19. A few Pennsylvanian plants

    Hello everyone, I have recently received these three pieces of Pennsylvanian Flora from Pennsylvania along with some fossils of stigmaria. I have no idea what they may be from and any help is appreciated. The patterns on the first two may be recognizable to someone but I do not have hopes of finding an ID for the last one, I will leave it here just in case. All of the pieces are about 7 cm in length.
  20. I live in jersey near Philadelphia and I was hoping to find eurypterid fossils but the only stop I can find is Lang’s quarry which is over 5 hours away and cost a ton to hunt. I am wonder if anyone has found evidence of eurypterids in Pennsylvania , Maryland, or southern New York. If you have any pictures I would greatly appreciate it. Thanks, Noel.
  21. Potentially Petrified Wood

    Hello all! I am a new member, and this is my first post. Could I please have some help figuring out if these rocks are petrified wood? Most of them were found in a small Pennsylvanian stream. It looks like they are quartz, crystal quartz, but I am no expert. There should be about two pictures of each rock. Thanks for your help, and I have more pictures of different rocks if needed.
  22. Need Crinoid refrence

    I have some beautiful crinoid stem cross-section impressions from the Devonian Mahantango in PA (runs from NY to VA) and have been searching all morning to find a good reference book that won't cost me $100 just to open the cover and see if it's adequate to the task at hand. Winifred Goldring seems to have done the definitive works, but she didn't include any cross sections! Can anybody point me in the right direction?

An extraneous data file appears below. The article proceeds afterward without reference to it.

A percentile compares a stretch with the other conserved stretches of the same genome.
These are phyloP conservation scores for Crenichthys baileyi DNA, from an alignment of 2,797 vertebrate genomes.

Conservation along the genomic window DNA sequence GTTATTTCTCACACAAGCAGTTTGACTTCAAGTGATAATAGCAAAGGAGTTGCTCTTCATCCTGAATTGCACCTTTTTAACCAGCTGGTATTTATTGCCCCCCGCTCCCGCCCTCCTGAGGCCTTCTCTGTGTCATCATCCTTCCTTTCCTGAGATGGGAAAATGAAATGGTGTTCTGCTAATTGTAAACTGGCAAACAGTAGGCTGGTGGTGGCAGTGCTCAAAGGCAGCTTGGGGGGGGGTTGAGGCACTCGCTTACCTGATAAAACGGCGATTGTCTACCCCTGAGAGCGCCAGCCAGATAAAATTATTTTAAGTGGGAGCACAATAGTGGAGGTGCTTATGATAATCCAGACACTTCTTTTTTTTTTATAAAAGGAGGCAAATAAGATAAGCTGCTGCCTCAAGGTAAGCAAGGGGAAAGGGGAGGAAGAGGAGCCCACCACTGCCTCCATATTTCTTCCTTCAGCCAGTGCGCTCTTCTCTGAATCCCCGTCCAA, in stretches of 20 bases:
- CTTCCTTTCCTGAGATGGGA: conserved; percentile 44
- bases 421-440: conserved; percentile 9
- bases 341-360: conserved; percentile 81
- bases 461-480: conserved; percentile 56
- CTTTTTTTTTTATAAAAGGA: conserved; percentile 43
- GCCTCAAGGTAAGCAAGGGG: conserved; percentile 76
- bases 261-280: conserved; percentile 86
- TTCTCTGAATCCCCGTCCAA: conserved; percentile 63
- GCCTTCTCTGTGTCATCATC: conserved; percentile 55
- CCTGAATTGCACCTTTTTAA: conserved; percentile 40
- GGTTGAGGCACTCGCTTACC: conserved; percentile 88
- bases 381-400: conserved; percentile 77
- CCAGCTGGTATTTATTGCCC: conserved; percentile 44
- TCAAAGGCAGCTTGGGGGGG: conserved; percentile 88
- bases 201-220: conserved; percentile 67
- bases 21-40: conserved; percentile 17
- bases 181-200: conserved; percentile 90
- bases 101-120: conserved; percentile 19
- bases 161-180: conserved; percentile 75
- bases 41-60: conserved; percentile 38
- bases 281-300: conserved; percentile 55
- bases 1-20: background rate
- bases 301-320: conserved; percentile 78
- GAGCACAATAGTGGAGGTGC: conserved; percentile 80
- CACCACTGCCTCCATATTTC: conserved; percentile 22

23. Yesterday I traveled to vintage pa in the hopes of finding Cambrian fossils or more specifically Anomalocaris fossils which had been found in a former quarry nearby and in the same formation I was hunting. I went to an outcropping of the kinzers formation that I saw on the Wikipedia Image that I have attached, but after an hour of splitting rocks I didn’t find anything recognizable. I was hoping someone knew if I was doing something wrong or if it was just not a good spot? thanks, Noel
  24. Devonian placoderm?

    Hi all! I pulled this fossil out of Red Hill, a Devonian site in central Pennsylvania. I thought it looks like it could possibly be part of a placoderm but I’d love to get some help with further identification. Thanks in advance!
  25. Bone, tube, or plant?

    I found these at an Oriskany Sandstone exposure in Blair County Pennsylvania that is normally overgrown. There was abundant crinoid & shell material around. There is no internal structure, and the larger specimen seems to show some faint longitudinal striations. ID suggestions appreciated ad. I was thinking Mud tube, filled burrow, cephalopod /shell cast, or plant bits. I couldn't find any similar pictures in my resources.